Folyóiratok » Acta Juridica Hungarica

Acta Juridica Hungarica

Akadémiai Kiadó 47. évf. 1. sz. - 2006/1. sz.

A folyóirat a magyarországi jogtudomány eredményeinek közlésével, továbbá a magyar törvényhozás és jogi irodalom bemutatásával foglalkozik. A szerkesztőség, az egész közép- és kelet-európai jogtudomány áttekintése céljából, az utóbbi időben külföldi szerzők munkáit is publikálja.

ISSN: 1216-2574 (Print) 1588-2616 (on-line)
Megjelenés: évi 4 füzetben
Nyelve: angol
Főszerkesztő: Lamm, Vanda
Szerkesztők: Hans-Jörg Albrecht, András Bragyova, Manfred Burgstaller, Jacek Czaputowicz, Gábor Hamza, Tibor Király, Benoit Mercuzot, András Sajó, Tamás Sárközy, Jan M. Smits, Sienho Yee

Szerkesztőség címe: Acta Juridica Hungarica, 1250 Budapest Pf. 25
Tel.: (06 1) 355 7384
Fax. (06 1) 375 7858
E-mail: lamm@jog.mta.hu

Belényesi Pál: Kaleidoscope

http://akkrt.metapress.com/…051017k0768/?…

Absztrakt

The Relationship between the EC Competition Rules and National Competition Laws (A developmental approach with regards to supremacy)

Rónay Miklós: Ius Matrimoniale Concordatarium : A comparative approach

http://akkrt.metapress.com/…81537p5550v/?…

Absztrakt

The comparative examination of the matrimonial parts of the treaties bond between the Holy See and the states (concordatarian law) shows that during the 20th century, the Catholic Church has contracted in this matter such a way that it was able to conclude stronger treaties with the local secular sovereigns. The actuality of the examination of the Catholic Church's international treaties becomes obvious during the examination only. In the treaties of the last decade, a significant change can be followed in the Parties' legal relationships, which is an important step in the course of the gradual formation from the first half of the 20th century. As a result of the examination of the legal structure of treaties of these ten years, the tendencies of the former decades can better be understood as well. Recently such a treaty-material is available for us, on which it is possible and worth carrying out an examination. This essay contains the detailed examination of all matrimonial parts of the Catholic Church's international treaties with a consideration of all legally relevant bearings to be found in them. In the Appendix, one can find the whole text to examine in English. This essay, as it issues from its genre, is to be read with the Appendix together.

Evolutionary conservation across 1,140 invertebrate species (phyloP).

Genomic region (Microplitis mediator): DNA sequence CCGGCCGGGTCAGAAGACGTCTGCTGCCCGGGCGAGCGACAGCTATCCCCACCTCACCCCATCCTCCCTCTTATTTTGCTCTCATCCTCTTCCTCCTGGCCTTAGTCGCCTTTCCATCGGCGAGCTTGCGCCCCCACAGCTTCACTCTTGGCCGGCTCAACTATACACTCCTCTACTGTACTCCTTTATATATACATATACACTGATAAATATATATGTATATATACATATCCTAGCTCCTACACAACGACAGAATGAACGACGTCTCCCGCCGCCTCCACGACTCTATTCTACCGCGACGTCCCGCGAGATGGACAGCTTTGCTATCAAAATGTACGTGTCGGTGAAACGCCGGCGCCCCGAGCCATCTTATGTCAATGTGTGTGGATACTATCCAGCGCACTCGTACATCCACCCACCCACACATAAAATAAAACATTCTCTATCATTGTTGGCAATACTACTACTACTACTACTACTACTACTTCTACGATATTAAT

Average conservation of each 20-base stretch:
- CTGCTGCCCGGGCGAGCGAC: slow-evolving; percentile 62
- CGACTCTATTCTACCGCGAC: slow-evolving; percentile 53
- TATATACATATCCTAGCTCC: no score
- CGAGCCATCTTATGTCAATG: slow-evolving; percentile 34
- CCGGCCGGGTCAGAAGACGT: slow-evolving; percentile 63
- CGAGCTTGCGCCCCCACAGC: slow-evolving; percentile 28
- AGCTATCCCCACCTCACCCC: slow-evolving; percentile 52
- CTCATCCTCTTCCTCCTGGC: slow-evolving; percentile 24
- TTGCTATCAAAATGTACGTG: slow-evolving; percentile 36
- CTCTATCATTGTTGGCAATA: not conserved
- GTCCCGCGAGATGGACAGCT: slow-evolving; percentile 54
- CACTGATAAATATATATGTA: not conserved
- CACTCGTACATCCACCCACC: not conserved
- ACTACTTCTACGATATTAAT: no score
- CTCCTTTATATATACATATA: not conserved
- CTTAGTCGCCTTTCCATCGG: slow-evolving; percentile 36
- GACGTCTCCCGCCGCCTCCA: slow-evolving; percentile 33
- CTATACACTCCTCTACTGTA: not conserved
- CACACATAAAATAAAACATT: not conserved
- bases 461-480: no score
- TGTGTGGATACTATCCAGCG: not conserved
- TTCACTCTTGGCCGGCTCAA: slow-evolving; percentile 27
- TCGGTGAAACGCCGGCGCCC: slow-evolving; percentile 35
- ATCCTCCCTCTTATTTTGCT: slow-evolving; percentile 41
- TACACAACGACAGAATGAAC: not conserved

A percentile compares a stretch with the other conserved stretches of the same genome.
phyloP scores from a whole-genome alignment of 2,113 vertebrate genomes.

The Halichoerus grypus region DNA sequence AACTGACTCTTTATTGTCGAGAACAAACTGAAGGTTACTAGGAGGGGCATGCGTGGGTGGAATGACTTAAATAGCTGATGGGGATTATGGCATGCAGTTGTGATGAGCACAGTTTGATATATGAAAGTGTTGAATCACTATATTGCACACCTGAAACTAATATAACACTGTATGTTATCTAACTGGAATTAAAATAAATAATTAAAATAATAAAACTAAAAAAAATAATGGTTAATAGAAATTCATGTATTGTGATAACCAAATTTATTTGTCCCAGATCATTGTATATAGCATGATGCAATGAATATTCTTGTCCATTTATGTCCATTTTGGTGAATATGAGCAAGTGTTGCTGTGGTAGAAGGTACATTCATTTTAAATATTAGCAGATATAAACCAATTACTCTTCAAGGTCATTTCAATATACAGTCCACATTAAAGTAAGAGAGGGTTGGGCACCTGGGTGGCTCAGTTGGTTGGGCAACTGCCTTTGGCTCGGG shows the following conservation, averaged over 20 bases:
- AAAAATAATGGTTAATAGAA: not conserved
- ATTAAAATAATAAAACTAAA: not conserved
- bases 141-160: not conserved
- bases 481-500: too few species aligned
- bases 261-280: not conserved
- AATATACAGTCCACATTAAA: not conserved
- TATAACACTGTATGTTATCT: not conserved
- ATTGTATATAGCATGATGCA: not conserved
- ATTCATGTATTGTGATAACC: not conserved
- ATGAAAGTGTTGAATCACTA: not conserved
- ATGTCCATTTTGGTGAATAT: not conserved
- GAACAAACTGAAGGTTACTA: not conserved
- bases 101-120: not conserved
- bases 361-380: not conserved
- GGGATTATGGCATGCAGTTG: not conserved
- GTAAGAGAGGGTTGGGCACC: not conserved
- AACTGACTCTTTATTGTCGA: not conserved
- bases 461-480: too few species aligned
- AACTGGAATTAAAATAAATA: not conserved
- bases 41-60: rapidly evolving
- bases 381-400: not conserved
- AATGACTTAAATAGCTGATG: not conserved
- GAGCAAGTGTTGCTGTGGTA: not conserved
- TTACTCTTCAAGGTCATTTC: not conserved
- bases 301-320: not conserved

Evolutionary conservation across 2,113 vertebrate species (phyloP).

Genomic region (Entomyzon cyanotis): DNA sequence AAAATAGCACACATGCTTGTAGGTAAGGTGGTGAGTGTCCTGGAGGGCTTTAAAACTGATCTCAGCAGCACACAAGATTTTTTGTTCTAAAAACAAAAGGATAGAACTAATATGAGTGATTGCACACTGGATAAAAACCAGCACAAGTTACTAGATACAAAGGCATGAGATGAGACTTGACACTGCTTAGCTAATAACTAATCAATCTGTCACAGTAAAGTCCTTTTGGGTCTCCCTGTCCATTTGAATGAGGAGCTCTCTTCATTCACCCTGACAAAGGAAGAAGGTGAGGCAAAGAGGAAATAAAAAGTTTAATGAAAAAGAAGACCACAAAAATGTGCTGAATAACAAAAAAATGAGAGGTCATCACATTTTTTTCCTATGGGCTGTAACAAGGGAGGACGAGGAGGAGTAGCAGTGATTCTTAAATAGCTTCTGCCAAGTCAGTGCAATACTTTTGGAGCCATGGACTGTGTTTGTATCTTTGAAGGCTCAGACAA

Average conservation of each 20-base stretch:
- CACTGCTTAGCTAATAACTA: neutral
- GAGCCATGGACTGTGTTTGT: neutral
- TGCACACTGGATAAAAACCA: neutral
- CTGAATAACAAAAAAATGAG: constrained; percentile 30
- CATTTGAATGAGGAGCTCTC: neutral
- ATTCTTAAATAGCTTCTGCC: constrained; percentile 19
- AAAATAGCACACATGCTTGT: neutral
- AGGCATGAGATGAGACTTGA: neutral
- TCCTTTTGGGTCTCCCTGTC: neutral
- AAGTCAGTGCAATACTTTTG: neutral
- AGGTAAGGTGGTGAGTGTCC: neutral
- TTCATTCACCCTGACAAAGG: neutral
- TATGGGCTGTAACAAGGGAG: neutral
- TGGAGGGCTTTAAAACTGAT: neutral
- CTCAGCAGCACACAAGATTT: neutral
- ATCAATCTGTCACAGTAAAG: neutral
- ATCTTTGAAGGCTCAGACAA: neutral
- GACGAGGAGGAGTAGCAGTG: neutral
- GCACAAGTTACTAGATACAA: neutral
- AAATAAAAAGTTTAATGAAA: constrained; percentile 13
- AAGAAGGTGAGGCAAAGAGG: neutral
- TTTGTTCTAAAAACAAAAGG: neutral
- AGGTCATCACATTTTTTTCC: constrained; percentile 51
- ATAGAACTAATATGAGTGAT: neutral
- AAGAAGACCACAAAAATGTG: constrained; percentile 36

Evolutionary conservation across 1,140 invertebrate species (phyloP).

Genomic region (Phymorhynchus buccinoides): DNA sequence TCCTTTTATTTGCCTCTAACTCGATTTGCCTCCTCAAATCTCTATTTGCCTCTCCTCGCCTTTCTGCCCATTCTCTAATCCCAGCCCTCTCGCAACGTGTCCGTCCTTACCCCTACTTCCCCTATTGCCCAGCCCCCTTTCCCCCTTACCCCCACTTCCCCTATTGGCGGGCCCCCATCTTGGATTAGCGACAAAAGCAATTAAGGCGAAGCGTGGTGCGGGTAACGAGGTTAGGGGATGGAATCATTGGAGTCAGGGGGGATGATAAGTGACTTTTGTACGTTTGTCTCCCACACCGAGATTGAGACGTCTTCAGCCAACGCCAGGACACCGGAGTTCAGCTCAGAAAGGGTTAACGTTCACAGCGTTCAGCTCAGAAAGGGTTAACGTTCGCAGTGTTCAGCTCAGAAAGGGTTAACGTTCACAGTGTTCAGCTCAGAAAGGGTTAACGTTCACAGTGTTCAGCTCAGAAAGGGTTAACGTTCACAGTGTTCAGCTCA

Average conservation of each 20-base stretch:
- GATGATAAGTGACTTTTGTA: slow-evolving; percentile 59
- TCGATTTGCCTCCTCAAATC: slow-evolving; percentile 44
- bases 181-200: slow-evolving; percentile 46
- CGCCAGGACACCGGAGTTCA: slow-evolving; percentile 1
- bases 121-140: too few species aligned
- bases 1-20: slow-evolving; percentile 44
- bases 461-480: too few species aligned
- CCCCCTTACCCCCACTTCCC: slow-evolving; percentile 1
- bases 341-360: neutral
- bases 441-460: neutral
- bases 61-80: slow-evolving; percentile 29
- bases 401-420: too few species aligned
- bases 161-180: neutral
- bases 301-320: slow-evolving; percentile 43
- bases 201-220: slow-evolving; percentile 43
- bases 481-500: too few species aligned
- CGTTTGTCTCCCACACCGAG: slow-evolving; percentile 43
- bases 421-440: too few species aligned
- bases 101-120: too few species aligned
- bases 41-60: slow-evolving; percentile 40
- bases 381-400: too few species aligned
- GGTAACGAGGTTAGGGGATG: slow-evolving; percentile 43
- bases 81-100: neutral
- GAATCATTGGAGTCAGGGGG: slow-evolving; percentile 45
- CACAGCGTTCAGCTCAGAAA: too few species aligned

Donner, Rurh: Dual Nationality in International Law 15

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Absztrakt